Author Archives: Jennifer Knoeber

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Amy Lott, Treasurer

Category : Leadership

Amy LottAmy maintains national and cross-border practices, working closely with clients to navigate business transactions, the formation and structure of entities, and general corporate legal matters as a corporate attorney for Carrington, Coleman, Sloman & Blumenthal, L.L.P..

Her corporate and securities practice focuses on private securities offerings, mergers and acquisitions, divestitures, corporate finance, corporate governance, and complex contracting matters. In addition, Amy represents commercial airlines and aircraft owners in the acquisition and leasing of aircraft, contracting and operational matters, and Federal Aviation Administration (FAA) regulatory compliance.

Her clients include startups and established businesses in a variety of sectors, including real estate, banking, oil and gas, food and beverage, manufacturing, software, and gaming.


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Curtis Holmes, Vice President

Category : Leadership

CurtisHolmesCurtis joined the Jericho Road Board as Vice President in 2015. He has served on several boards including non-profit organizations and technology companies. Most recently he served as a Trustee for Greenhill School including serving as Finance Chair for several years. He is currently a member of the Advisory Board at Centina Systems.

During his professional career, Curtis has served as CEO, President, and Director of Texert, an early stage enterprise risk management software start-up company. Prior to Texert, Curtis served as President, Chief Executive Officer, and Director of MetaSolv Software prior to MetaSolv being acquired by Oracle Corporation. Previously, he served as President, Chief Operating Officer, and Director. Curtis served in several executive and managerial capacities at Lucent Technologies and Bell Laboratories where he started his career.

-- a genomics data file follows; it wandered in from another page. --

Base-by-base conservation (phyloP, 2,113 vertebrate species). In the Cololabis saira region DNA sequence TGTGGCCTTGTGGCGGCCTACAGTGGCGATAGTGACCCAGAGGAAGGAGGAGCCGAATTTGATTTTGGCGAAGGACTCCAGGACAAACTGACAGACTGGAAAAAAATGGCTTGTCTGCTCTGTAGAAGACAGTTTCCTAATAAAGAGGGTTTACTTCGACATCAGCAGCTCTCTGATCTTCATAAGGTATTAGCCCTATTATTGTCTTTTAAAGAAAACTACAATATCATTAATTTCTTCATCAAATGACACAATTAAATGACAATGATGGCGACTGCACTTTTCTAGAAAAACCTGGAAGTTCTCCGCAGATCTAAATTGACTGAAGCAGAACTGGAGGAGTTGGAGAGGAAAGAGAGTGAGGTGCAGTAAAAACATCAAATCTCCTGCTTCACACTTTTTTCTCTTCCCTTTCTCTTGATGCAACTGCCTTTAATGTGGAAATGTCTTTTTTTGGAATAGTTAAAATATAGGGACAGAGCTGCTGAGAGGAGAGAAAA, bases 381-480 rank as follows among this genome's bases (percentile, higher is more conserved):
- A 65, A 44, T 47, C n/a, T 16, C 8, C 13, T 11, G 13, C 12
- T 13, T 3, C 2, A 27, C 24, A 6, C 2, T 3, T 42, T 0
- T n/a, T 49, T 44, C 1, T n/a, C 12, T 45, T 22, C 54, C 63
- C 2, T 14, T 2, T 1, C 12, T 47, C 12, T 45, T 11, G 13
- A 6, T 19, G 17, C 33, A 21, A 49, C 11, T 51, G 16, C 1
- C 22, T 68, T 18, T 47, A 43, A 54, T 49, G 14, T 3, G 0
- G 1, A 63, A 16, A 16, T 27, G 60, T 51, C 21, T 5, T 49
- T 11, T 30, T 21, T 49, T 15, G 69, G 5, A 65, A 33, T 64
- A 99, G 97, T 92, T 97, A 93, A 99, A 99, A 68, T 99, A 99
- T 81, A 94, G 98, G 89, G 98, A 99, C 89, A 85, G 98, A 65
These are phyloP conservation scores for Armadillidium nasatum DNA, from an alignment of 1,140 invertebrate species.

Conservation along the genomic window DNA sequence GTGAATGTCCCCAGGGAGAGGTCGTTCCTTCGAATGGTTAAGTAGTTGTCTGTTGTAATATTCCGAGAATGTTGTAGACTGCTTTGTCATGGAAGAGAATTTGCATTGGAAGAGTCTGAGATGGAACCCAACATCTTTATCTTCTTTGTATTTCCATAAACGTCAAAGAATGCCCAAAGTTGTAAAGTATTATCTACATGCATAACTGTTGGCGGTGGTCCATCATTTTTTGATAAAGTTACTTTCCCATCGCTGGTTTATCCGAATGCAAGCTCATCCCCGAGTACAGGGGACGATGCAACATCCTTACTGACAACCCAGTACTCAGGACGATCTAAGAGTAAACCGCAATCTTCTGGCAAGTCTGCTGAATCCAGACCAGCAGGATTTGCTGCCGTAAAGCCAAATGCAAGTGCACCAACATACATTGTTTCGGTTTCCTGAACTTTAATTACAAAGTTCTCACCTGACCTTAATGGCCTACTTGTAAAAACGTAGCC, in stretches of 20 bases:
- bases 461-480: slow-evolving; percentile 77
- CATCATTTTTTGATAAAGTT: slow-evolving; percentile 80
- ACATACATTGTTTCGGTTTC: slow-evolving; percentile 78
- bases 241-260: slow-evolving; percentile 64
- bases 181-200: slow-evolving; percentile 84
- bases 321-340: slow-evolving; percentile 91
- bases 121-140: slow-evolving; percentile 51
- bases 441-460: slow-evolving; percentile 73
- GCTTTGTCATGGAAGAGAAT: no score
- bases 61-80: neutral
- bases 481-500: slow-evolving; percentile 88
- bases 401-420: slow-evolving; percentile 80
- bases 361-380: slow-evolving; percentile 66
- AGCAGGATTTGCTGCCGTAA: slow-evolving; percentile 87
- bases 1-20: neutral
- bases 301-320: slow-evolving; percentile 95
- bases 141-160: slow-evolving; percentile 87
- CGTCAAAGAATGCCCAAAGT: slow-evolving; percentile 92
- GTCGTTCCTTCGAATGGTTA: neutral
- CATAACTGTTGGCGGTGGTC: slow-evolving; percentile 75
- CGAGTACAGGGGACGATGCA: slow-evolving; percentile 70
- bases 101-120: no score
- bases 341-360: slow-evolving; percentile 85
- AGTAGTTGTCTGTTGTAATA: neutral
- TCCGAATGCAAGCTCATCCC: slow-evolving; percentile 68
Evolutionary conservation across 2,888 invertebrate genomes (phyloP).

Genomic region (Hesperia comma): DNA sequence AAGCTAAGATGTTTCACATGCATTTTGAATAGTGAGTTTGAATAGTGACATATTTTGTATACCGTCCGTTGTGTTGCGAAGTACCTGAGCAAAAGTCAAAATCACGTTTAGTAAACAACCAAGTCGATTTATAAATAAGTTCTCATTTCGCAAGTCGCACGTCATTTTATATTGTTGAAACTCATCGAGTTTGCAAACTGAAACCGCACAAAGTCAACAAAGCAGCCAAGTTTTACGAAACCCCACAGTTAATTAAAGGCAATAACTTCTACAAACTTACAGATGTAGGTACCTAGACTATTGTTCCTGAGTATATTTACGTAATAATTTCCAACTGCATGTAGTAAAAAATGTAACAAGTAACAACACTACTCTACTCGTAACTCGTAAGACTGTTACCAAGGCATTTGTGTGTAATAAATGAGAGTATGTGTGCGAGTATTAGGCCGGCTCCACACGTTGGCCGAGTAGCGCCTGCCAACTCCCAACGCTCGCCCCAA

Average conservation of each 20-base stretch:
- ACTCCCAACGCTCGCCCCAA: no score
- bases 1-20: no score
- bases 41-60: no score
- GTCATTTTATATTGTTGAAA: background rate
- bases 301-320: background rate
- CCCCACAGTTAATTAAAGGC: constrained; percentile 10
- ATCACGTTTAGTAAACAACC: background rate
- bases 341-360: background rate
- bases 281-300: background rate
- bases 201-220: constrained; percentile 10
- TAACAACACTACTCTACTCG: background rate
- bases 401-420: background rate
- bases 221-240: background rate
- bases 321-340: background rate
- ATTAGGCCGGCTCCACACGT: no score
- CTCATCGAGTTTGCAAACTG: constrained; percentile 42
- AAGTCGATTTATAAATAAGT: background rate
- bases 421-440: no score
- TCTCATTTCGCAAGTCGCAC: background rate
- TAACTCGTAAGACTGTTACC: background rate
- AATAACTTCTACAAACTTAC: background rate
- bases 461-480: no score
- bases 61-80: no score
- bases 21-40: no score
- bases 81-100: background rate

Curtis earned an M.S. in Computer Science from Purdue University where he was recognized as a Distinguished College of Science Alumni and a B.S. in Computer Science, Summa Cum Laude, from Southern University.


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July 2016

Category : Newsletters


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June 2016

Category : Newsletters


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May 2016

Category : Newsletters


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April 2016

Category : Newsletters


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March 2016

Category : Newsletters


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‘Tis the Season

Category : Blog

Dec. 3, 2015

By Jennifer Knoeber, Executive Director

In this time of thanks and giving, author and educator William Arthur Ward said it well: “Gratitude can transform common days into thanksgivings, turn routine jobs into joy, and change ordinary opportunities into blessings.”

We have continual days of thanksgiving at Jericho Road Dallas! Were it not for great volunteers who routinely give of their time and talents, sometimes working well into the night on a project, dozens of nonprofits would not be positioned to reach more people who need their help.

Recently, volunteer Michael Miller completed a project for Dream Angels, a nonprofit that works with girls from third grade through high school. For Michael, setting up QuickBooks for the organization was as easy for him as it is for me to tie my shoes. For many projects, what may be a quick or minor task for the volunteer really transforms a nonprofit. With QuickBooks set up properly and functioning well, Dream Angels now is on its way to engaging in its first financial audit, a requirement for many foundation grants that can help the organization increase the number of girls in its programs.